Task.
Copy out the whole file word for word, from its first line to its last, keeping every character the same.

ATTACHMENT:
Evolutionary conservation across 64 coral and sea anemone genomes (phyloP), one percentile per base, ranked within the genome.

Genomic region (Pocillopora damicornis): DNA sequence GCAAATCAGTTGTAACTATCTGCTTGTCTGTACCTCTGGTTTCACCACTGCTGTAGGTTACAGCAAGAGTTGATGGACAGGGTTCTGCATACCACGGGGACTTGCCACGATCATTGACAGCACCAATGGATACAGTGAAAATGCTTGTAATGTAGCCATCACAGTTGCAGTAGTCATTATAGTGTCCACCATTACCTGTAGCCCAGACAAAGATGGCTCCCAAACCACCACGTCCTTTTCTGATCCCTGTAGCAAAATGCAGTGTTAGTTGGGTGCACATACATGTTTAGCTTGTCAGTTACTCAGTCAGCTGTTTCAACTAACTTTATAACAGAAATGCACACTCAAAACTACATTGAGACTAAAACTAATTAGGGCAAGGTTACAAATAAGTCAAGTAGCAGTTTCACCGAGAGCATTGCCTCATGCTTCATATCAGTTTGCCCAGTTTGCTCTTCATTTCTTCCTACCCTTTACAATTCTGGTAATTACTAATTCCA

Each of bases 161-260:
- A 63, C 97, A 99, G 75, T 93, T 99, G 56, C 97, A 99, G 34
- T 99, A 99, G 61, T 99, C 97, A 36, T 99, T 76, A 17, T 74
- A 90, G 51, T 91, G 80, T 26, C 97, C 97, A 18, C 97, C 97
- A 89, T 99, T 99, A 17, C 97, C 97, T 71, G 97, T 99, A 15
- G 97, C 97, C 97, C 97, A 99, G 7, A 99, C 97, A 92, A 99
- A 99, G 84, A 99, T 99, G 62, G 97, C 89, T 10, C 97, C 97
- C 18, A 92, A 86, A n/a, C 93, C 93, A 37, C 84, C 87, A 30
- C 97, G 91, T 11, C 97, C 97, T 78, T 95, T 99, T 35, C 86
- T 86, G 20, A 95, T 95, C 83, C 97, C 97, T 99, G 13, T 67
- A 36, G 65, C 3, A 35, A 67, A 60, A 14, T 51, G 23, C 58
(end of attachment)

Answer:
Evolutionary conservation across 64 coral and sea anemone genomes (phyloP), one percentile per base, ranked within the genome.

Genomic region (Pocillopora damicornis): DNA sequence GCAAATCAGTTGTAACTATCTGCTTGTCTGTACCTCTGGTTTCACCACTGCTGTAGGTTACAGCAAGAGTTGATGGACAGGGTTCTGCATACCACGGGGACTTGCCACGATCATTGACAGCACCAATGGATACAGTGAAAATGCTTGTAATGTAGCCATCACAGTTGCAGTAGTCATTATAGTGTCCACCATTACCTGTAGCCCAGACAAAGATGGCTCCCAAACCACCACGTCCTTTTCTGATCCCTGTAGCAAAATGCAGTGTTAGTTGGGTGCACATACATGTTTAGCTTGTCAGTTACTCAGTCAGCTGTTTCAACTAACTTTATAACAGAAATGCACACTCAAAACTACATTGAGACTAAAACTAATTAGGGCAAGGTTACAAATAAGTCAAGTAGCAGTTTCACCGAGAGCATTGCCTCATGCTTCATATCAGTTTGCCCAGTTTGCTCTTCATTTCTTCCTACCCTTTACAATTCTGGTAATTACTAATTCCA

Each of bases 161-260:
- A 63, C 97, A 99, G 75, T 93, T 99, G 56, C 97, A 99, G 34
- T 99, A 99, G 61, T 99, C 97, A 36, T 99, T 76, A 17, T 74
- A 90, G 51, T 91, G 80, T 26, C 97, C 97, A 18, C 97, C 97
- A 89, T 99, T 99, A 17, C 97, C 97, T 71, G 97, T 99, A 15
- G 97, C 97, C 97, C 97, A 99, G 7, A 99, C 97, A 92, A 99
- A 99, G 84, A 99, T 99, G 62, G 97, C 89, T 10, C 97, C 97
- C 18, A 92, A 86, A n/a, C 93, C 93, A 37, C 84, C 87, A 30
- C 97, G 91, T 11, C 97, C 97, T 78, T 95, T 99, T 35, C 86
- T 86, G 20, A 95, T 95, C 83, C 97, C 97, T 99, G 13, T 67
- A 36, G 65, C 3, A 35, A 67, A 60, A 14, T 51, G 23, C 58